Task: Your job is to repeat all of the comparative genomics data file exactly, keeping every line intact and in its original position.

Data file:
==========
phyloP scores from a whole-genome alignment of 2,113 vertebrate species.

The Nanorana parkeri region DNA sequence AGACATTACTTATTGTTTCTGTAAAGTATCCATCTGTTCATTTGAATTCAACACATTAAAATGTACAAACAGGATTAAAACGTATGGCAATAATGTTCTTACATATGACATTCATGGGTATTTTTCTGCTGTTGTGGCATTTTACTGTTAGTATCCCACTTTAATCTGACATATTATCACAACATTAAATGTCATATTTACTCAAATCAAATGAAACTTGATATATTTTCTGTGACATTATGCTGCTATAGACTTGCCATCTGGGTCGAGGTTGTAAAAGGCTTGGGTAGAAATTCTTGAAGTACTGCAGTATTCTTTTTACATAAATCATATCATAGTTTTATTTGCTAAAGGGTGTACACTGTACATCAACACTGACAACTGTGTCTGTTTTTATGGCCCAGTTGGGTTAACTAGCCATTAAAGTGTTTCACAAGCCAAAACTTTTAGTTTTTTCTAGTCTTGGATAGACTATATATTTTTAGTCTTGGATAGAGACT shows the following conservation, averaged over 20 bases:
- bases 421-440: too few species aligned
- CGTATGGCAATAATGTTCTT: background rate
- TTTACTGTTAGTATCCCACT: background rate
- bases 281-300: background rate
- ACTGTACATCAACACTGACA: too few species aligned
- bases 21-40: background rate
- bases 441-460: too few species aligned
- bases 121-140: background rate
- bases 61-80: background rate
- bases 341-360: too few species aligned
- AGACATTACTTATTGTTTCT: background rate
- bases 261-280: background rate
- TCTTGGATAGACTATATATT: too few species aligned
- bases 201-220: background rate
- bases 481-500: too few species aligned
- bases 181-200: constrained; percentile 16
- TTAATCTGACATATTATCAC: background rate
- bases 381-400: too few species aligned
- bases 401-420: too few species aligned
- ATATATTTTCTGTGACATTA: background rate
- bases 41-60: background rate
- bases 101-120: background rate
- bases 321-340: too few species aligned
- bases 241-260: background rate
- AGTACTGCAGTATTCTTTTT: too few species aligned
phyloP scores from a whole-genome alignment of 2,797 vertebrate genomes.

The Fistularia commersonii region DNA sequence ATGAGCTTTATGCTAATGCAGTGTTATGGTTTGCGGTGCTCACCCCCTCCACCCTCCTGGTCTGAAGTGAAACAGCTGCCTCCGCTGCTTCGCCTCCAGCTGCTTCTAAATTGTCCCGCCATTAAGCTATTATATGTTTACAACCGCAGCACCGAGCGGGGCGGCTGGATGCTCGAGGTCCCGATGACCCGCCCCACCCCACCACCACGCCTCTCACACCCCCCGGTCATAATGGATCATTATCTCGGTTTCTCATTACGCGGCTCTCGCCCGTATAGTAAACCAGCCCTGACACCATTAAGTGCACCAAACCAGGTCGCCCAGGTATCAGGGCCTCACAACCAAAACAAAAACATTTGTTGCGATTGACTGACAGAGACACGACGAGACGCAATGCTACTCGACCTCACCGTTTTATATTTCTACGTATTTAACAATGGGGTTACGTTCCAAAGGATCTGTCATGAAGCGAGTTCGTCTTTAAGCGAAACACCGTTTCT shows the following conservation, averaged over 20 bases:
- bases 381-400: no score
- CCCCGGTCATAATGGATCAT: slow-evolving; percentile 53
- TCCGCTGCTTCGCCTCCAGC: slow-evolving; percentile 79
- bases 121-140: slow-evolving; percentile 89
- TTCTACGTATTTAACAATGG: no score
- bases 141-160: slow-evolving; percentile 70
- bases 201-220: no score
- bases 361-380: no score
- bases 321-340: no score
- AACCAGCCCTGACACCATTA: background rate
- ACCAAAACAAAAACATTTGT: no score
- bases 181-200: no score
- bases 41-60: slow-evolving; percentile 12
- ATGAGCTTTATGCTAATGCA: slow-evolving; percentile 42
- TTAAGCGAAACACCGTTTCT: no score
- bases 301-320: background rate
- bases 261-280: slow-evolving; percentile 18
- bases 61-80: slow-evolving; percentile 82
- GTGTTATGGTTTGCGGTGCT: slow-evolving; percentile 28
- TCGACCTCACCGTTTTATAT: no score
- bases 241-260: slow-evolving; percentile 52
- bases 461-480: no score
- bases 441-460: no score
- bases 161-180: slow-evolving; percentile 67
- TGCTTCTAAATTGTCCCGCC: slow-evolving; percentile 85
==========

phyloP scores from a whole-genome alignment of 2,113 vertebrate species.

The Nanorana parkeri region DNA sequence AGACATTACTTATTGTTTCTGTAAAGTATCCATCTGTTCATTTGAATTCAACACATTAAAATGTACAAACAGGATTAAAACGTATGGCAATAATGTTCTTACATATGACATTCATGGGTATTTTTCTGCTGTTGTGGCATTTTACTGTTAGTATCCCACTTTAATCTGACATATTATCACAACATTAAATGTCATATTTACTCAAATCAAATGAAACTTGATATATTTTCTGTGACATTATGCTGCTATAGACTTGCCATCTGGGTCGAGGTTGTAAAAGGCTTGGGTAGAAATTCTTGAAGTACTGCAGTATTCTTTTTACATAAATCATATCATAGTTTTATTTGCTAAAGGGTGTACACTGTACATCAACACTGACAACTGTGTCTGTTTTTATGGCCCAGTTGGGTTAACTAGCCATTAAAGTGTTTCACAAGCCAAAACTTTTAGTTTTTTCTAGTCTTGGATAGACTATATATTTTTAGTCTTGGATAGAGACT shows the following conservation, averaged over 20 bases:
- bases 421-440: too few species aligned
- CGTATGGCAATAATGTTCTT: background rate
- TTTACTGTTAGTATCCCACT: background rate
- bases 281-300: background rate
- ACTGTACATCAACACTGACA: too few species aligned
- bases 21-40: background rate
- bases 441-460: too few species aligned
- bases 121-140: background rate
- bases 61-80: background rate
- bases 341-360: too few species aligned
- AGACATTACTTATTGTTTCT: background rate
- bases 261-280: background rate
- TCTTGGATAGACTATATATT: too few species aligned
- bases 201-220: background rate
- bases 481-500: too few species aligned
- bases 181-200: constrained; percentile 16
- TTAATCTGACATATTATCAC: background rate
- bases 381-400: too few species aligned
- bases 401-420: too few species aligned
- ATATATTTTCTGTGACATTA: background rate
- bases 41-60: background rate
- bases 101-120: background rate
- bases 321-340: too few species aligned
- bases 241-260: background rate
- AGTACTGCAGTATTCTTTTT: too few species aligned
phyloP scores from a whole-genome alignment of 2,797 vertebrate genomes.

The Fistularia commersonii region DNA sequence ATGAGCTTTATGCTAATGCAGTGTTATGGTTTGCGGTGCTCACCCCCTCCACCCTCCTGGTCTGAAGTGAAACAGCTGCCTCCGCTGCTTCGCCTCCAGCTGCTTCTAAATTGTCCCGCCATTAAGCTATTATATGTTTACAACCGCAGCACCGAGCGGGGCGGCTGGATGCTCGAGGTCCCGATGACCCGCCCCACCCCACCACCACGCCTCTCACACCCCCCGGTCATAATGGATCATTATCTCGGTTTCTCATTACGCGGCTCTCGCCCGTATAGTAAACCAGCCCTGACACCATTAAGTGCACCAAACCAGGTCGCCCAGGTATCAGGGCCTCACAACCAAAACAAAAACATTTGTTGCGATTGACTGACAGAGACACGACGAGACGCAATGCTACTCGACCTCACCGTTTTATATTTCTACGTATTTAACAATGGGGTTACGTTCCAAAGGATCTGTCATGAAGCGAGTTCGTCTTTAAGCGAAACACCGTTTCT shows the following conservation, averaged over 20 bases:
- bases 381-400: no score
- CCCCGGTCATAATGGATCAT: slow-evolving; percentile 53
- TCCGCTGCTTCGCCTCCAGC: slow-evolving; percentile 79
- bases 121-140: slow-evolving; percentile 89
- TTCTACGTATTTAACAATGG: no score
- bases 141-160: slow-evolving; percentile 70
- bases 201-220: no score
- bases 361-380: no score
- bases 321-340: no score
- AACCAGCCCTGACACCATTA: background rate
- ACCAAAACAAAAACATTTGT: no score
- bases 181-200: no score
- bases 41-60: slow-evolving; percentile 12
- ATGAGCTTTATGCTAATGCA: slow-evolving; percentile 42
- TTAAGCGAAACACCGTTTCT: no score
- bases 301-320: background rate
- bases 261-280: slow-evolving; percentile 18
- bases 61-80: slow-evolving; percentile 82
- GTGTTATGGTTTGCGGTGCT: slow-evolving; percentile 28
- TCGACCTCACCGTTTTATAT: no score
- bases 241-260: slow-evolving; percentile 52
- bases 461-480: no score
- bases 441-460: no score
- bases 161-180: slow-evolving; percentile 67
- TGCTTCTAAATTGTCCCGCC: slow-evolving; percentile 85